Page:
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Government unveils plan for research on ‘indigenous’ cows

Scientific research will be carried out on milk and milk products derived from Indian indigenous cows. File

Scientific research will be carried out on milk and milk products derived from Indian indigenous cows. File  

To be funded by multiple institutions, the initiative, SUTRA PIC, is led by Department of Science and Technology.

The government has unveiled a programme to research on ‘indigenous’ cows. To be funded by multiple scientific ministries, the initiative, SUTRA PIC, is led by the Department of Science and Technology (DST). It has the Department of Biotechnology, the Council of Scientific and Industrial Research, the Ministry for AYUSH (Ayurveda, Unani, Siddha, Homoeopathy) among others and the Indian Council of Medical Research as partners.

Five themes

SUTRA PIC or Scientific Utilisation Through Research Augmentation-Prime Products from Indigenous Cows, has five themes: Uniqueness of Indigenous Cows, Prime-products from Indigenous Cows for Medicine and Health, Prime-products from Indigenous Cows for Agricultural Applications, Prime-products from Indigenous Cows for Food and Nutrition, Prime-products from indigenous cows-based utility items, according to a concept note on the DST website.

Researchers from academic organisations as well as “capable voluntary organisations (NGOs) active in India with proven record of accomplishment in executing S&T-based R&D projects,” were invited to apply for funding.

“The proposals under this theme should aim to perform scientific research on complete characterisation of milk and milk products derived from Indian indigenous cows; scientific research on nutritional and therapeutic properties of curd and ghee prepared from indigenous breeds of cows by traditional methods; development of standards for traditionally processed dairy products of Indian-origin cow,” says the 22-page note explaining the objectives of the programme.

Budgetary outlay?

Two of the seniormost officials of some of the ministries involved said they were not aware of the specifics of the programme and claimed ignorance of the budgetary outlay. “I haven’t seen the file on this programme because only research programmes, say over ₹1 crore, need to be formally cleared by me,” Ashutosh Sharma, DST Secretary, told The Hindu.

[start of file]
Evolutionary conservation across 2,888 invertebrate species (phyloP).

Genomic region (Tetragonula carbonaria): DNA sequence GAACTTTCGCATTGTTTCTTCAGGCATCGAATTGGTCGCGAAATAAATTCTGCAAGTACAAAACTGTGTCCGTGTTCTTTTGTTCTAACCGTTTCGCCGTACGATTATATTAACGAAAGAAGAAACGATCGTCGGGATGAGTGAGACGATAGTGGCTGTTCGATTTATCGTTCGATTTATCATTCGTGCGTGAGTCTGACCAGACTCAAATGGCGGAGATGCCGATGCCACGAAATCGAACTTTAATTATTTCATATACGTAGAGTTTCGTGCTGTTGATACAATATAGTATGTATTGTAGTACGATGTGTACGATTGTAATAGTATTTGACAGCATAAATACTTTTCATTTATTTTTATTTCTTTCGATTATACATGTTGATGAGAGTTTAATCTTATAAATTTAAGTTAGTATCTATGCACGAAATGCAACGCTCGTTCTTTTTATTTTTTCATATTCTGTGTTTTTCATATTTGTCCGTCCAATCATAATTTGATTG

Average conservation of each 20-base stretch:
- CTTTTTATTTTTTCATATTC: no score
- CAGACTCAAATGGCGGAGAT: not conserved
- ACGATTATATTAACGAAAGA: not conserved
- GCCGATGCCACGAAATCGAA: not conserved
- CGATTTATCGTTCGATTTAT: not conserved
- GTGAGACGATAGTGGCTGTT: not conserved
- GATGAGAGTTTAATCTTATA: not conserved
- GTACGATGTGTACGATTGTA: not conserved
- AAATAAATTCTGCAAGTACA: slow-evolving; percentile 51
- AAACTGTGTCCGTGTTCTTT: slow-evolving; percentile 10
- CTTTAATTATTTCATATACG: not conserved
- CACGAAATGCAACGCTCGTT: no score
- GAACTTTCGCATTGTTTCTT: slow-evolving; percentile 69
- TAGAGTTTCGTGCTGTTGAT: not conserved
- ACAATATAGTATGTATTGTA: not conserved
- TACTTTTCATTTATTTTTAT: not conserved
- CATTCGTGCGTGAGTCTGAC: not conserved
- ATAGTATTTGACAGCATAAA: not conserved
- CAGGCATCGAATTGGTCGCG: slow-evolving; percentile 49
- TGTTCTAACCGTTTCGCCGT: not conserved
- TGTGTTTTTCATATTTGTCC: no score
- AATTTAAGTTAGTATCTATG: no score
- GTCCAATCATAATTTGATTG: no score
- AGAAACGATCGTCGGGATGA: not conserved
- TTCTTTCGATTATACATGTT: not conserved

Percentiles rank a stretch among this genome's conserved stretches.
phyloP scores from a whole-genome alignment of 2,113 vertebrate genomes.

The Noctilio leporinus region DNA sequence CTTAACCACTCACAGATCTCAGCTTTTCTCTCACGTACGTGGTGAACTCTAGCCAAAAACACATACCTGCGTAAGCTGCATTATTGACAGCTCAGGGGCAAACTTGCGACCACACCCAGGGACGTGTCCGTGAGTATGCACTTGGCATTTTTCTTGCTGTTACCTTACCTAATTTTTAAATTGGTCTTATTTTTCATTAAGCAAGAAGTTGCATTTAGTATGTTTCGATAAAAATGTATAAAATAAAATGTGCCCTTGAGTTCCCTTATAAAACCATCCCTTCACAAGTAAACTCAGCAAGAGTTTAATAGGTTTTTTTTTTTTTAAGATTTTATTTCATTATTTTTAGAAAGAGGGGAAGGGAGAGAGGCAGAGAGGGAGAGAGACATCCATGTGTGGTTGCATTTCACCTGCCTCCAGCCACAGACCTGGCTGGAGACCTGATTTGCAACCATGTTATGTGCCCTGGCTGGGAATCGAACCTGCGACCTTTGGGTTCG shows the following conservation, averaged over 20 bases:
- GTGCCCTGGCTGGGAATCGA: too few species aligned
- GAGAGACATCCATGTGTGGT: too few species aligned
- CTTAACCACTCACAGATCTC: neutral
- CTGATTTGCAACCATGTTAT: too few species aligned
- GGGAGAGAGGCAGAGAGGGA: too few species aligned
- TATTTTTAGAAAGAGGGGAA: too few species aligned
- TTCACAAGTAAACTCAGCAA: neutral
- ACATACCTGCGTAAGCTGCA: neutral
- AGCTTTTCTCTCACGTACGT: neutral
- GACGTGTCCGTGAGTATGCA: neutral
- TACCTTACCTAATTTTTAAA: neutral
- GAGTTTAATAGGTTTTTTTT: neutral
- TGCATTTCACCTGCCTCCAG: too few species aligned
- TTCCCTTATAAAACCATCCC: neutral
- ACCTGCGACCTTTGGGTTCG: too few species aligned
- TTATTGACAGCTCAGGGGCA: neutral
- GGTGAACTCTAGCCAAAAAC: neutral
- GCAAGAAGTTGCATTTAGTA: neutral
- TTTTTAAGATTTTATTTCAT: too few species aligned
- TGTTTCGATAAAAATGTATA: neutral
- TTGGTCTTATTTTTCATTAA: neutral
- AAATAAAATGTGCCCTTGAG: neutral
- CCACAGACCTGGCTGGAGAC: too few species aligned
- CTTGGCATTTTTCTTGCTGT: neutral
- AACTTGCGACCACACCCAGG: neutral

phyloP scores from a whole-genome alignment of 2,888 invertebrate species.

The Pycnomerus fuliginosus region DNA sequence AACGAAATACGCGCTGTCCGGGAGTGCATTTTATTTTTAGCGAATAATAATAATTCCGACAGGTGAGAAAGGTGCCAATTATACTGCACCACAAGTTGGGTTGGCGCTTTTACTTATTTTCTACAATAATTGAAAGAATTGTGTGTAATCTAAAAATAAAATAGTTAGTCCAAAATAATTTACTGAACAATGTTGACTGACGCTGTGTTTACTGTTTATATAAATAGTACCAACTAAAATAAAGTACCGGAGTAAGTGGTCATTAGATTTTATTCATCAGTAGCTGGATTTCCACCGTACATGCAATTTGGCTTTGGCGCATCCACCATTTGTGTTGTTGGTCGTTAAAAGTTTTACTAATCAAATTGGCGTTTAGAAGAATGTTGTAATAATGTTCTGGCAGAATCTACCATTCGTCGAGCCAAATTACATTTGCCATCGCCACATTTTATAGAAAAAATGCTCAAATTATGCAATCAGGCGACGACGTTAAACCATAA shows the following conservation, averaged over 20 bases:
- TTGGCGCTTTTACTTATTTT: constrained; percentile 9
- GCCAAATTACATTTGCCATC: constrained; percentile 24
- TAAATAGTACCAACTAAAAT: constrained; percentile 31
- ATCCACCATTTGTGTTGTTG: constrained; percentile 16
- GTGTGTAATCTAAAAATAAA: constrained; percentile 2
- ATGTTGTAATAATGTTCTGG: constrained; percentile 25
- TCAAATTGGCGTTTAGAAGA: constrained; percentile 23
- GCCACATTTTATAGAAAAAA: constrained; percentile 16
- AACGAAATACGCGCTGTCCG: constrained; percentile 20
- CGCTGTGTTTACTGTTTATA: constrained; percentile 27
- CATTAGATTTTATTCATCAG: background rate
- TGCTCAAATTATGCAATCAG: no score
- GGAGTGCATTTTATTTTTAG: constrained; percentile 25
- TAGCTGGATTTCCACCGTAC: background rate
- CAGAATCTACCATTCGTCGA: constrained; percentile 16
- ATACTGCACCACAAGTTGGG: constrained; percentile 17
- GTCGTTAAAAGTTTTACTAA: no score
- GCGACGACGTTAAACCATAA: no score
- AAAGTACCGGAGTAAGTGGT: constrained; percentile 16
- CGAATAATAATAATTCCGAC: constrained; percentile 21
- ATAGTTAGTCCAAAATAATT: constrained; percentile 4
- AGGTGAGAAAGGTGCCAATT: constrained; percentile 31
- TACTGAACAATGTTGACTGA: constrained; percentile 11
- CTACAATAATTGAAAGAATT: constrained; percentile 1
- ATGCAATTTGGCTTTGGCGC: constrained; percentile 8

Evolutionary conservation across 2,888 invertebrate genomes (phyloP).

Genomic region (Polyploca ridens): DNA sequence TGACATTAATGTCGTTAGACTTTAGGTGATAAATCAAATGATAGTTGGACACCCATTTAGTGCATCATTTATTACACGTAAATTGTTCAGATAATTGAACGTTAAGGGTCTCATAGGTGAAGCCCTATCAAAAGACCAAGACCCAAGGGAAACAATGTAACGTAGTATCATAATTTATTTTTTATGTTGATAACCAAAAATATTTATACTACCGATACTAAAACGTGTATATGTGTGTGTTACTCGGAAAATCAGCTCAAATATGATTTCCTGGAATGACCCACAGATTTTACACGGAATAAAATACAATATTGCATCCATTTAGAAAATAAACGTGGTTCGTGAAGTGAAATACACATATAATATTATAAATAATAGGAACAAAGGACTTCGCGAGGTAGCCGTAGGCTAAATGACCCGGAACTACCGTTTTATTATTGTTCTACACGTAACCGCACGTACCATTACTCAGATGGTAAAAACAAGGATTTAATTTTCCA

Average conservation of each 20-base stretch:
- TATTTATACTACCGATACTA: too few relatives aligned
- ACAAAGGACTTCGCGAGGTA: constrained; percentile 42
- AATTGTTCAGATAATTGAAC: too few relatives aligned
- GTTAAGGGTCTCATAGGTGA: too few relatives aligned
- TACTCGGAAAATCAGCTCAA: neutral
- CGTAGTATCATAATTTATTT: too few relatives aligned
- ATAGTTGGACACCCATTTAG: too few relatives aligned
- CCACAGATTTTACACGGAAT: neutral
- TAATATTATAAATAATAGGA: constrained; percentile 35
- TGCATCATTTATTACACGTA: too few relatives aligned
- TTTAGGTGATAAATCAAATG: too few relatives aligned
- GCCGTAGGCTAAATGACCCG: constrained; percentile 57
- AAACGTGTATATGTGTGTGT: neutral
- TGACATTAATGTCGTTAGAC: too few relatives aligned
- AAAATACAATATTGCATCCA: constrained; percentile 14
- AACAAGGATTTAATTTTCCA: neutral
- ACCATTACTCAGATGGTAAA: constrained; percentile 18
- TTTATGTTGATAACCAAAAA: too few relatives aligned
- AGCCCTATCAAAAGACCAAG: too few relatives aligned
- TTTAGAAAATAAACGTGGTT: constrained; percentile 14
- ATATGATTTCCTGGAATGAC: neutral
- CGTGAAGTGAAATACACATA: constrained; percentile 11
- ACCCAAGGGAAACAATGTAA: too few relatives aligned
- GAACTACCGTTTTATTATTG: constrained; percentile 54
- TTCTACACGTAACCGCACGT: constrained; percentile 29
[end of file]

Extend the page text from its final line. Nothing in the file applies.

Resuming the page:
The Hindu couldn’t immediately contact the officer in the Science for Equity, Empowerment and Development (SEED), the department in charge of the programme.

Shekhar Mande, Director-General, CSIR, said he was unaware of the programme. Renu Swarup, Secretary, Department of Biotechnology, said the department had not yet allotted any funds for SUTRA PIC and the nature of the department’s involvement was not yet “defined.”

“If and when specific biotechnology related projects or research proposals come by, we will look at funding but as of now there is not yet any financial commitment by the department,” she told The Hindu.

Research on Panchgavya

In 2017, SEED constituted a National Steering Committee (NSC) for ‘Scientific Validation and Research on Panchgavya (SVAROP)’.

Panchagavya is an Ayurvedic panacea and is a mixture of five (pancha) products of the cow (gavya) — milk, curd, ghee, dung and urine. Its proponents believe it can cure, or treat a wide range of ailments.

V.K. Vijay, the head of the Indian Institute of Delhi’s Centre for Rural Development and Technology (CRDT), said he was involved in SVAROP discussion and would be submitting research proposals to SUTRA PIC. The Finance Minister had announced research programmes into indigenous cattle in the 2016-17 as well as in the 2019-20 Union Budget. The stated objective was to develop products as well as improve the genetic quality of indigenous cattle breeds.

A 2019 article in the Journal of Animal Research said India had 190.9 million cattle and 43 registered native cattle breeds. “The exotic / crossbred population has been increased by 20.18% during the period of last census while population of indigenous cattle has been decreased by 8.94% during the same duration. The reasons for depletion of native breeds includes cross-breeding with exotic breeds, economically less viable, losing utility, reduction in herd size and the large-scale mechanisation of agricultural operation,” says an accompanying abstract to the article.

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Printable version | Apr 4, 2020 5:05:54 AM | https://www.thehindu.com/news/national/other-states/government-unveils-plan-for-research-on-indigenous-cows/article30845071.ece

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